words can never describe it. And yet, if a f
few years previous, any one had told we t
that I was to be brought so low, and by so a
terrible a disease, I should have scoffed at
the idea. I had always been uncommonly
strong and healthy, and weighed over 200
pounds and hardly knew, in my own ex
perience, what pain or sickness was. Very
many people who will read this statement
realize at times that they are urusually g
tired and cannot account for it. They feel
dull and indefinite pains in various parts or e
the body and do not understand it. Of c
they are exceedingly hungry one day and 81
entirely without appetite the next. This
was just the way I felt when the relentless
malady which had fastened itself un Me
ga. Still I thou h
that I pro ..-,:aen cold which would 4
soon pass away. Shortly after this I no
ticed a dull, and at times neuralgic, pain in
my head, but as it would come one day and
be gone the next, I paid but little attention
to it. However, my stomach was out of
order and my food often failed to digest,
causing at times great inconvenience. Yet
I had no idea, even as a physician, that
these things meant anything serious or that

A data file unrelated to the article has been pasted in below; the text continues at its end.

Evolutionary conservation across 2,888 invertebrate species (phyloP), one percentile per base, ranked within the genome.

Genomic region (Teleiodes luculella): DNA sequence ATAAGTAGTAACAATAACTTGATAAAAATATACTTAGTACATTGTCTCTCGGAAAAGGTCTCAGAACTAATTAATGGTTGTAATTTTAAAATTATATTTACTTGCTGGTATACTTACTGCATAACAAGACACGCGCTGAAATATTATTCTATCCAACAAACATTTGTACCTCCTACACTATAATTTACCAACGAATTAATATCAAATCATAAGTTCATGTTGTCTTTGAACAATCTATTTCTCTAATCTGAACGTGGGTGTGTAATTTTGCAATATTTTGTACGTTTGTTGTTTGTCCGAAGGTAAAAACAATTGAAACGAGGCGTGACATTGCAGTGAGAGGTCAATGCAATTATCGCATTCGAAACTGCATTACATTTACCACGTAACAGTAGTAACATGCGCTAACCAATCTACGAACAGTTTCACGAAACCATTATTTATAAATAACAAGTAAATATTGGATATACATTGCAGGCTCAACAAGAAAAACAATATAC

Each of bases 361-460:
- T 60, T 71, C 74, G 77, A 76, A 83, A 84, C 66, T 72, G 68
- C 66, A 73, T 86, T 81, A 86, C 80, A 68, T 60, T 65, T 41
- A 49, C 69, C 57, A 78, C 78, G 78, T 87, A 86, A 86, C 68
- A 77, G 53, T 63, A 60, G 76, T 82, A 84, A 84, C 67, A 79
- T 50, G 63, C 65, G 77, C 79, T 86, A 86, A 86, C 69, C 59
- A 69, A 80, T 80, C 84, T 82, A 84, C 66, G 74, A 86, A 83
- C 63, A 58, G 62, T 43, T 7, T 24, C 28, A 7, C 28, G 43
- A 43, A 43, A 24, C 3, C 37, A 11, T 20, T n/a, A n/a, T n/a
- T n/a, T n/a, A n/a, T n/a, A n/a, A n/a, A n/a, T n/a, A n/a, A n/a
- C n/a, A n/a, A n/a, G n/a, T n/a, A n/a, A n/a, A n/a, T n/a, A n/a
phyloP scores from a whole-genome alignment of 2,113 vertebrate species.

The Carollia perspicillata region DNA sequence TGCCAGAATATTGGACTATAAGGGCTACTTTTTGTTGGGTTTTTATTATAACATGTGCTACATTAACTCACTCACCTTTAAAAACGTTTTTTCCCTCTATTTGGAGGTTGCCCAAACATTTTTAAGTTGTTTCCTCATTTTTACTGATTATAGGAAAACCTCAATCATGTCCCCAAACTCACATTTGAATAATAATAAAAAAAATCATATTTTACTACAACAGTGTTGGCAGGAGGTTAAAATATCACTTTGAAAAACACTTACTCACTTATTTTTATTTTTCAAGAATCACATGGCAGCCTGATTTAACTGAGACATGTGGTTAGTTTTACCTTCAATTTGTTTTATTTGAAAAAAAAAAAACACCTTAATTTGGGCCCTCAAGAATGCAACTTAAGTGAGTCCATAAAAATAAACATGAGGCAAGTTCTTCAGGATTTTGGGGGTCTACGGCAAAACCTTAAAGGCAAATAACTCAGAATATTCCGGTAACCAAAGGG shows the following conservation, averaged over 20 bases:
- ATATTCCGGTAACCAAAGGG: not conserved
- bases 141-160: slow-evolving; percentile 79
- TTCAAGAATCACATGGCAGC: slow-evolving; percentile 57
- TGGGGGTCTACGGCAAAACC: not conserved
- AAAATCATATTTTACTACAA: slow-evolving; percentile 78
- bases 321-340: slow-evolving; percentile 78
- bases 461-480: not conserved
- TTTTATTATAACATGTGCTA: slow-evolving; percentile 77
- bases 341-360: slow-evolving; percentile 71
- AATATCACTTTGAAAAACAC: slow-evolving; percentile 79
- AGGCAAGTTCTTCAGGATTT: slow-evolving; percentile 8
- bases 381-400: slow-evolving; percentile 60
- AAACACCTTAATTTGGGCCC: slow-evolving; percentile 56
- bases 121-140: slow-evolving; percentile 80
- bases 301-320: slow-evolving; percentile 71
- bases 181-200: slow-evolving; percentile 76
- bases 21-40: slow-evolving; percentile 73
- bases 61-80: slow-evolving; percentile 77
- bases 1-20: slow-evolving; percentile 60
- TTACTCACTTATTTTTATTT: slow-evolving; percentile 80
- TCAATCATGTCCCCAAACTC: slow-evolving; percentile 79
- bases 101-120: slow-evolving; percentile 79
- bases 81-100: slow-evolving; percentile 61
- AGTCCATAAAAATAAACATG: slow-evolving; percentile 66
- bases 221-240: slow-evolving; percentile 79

a monstrous disease was becoming fixed I
upon me. Candidly, I thought I was suffer
ing from Malaria and so doctored myself 4
accordingly. But I got no better. I next
noticed a peculiar color and odor about the
fluids I was passing-also that there were
large quantities one day and very little the
iext, and that a persistent froth and scum
appeared upon the surface, and a sediment
settled in the bottom. And yet I did not
realize my danger, for, indeed, seeing these
symptoms continually, I finally became ac
customed to them, and my suspicion was
wholly disarmed by the fact that I had no
pain in the affected organs or in their
vicinity. Why I should have been so blind
I cannot understand.
There is a terrible future for all physical
neglect, and impending danger usually
brings a person to his senses even though it
may then be too late. I realized, at last,
my critical condition and aroused myself to
overcome it. And, Oh ! how hard I tried!
I consulted the best medical skill in the
land. I visited all the prominent mineral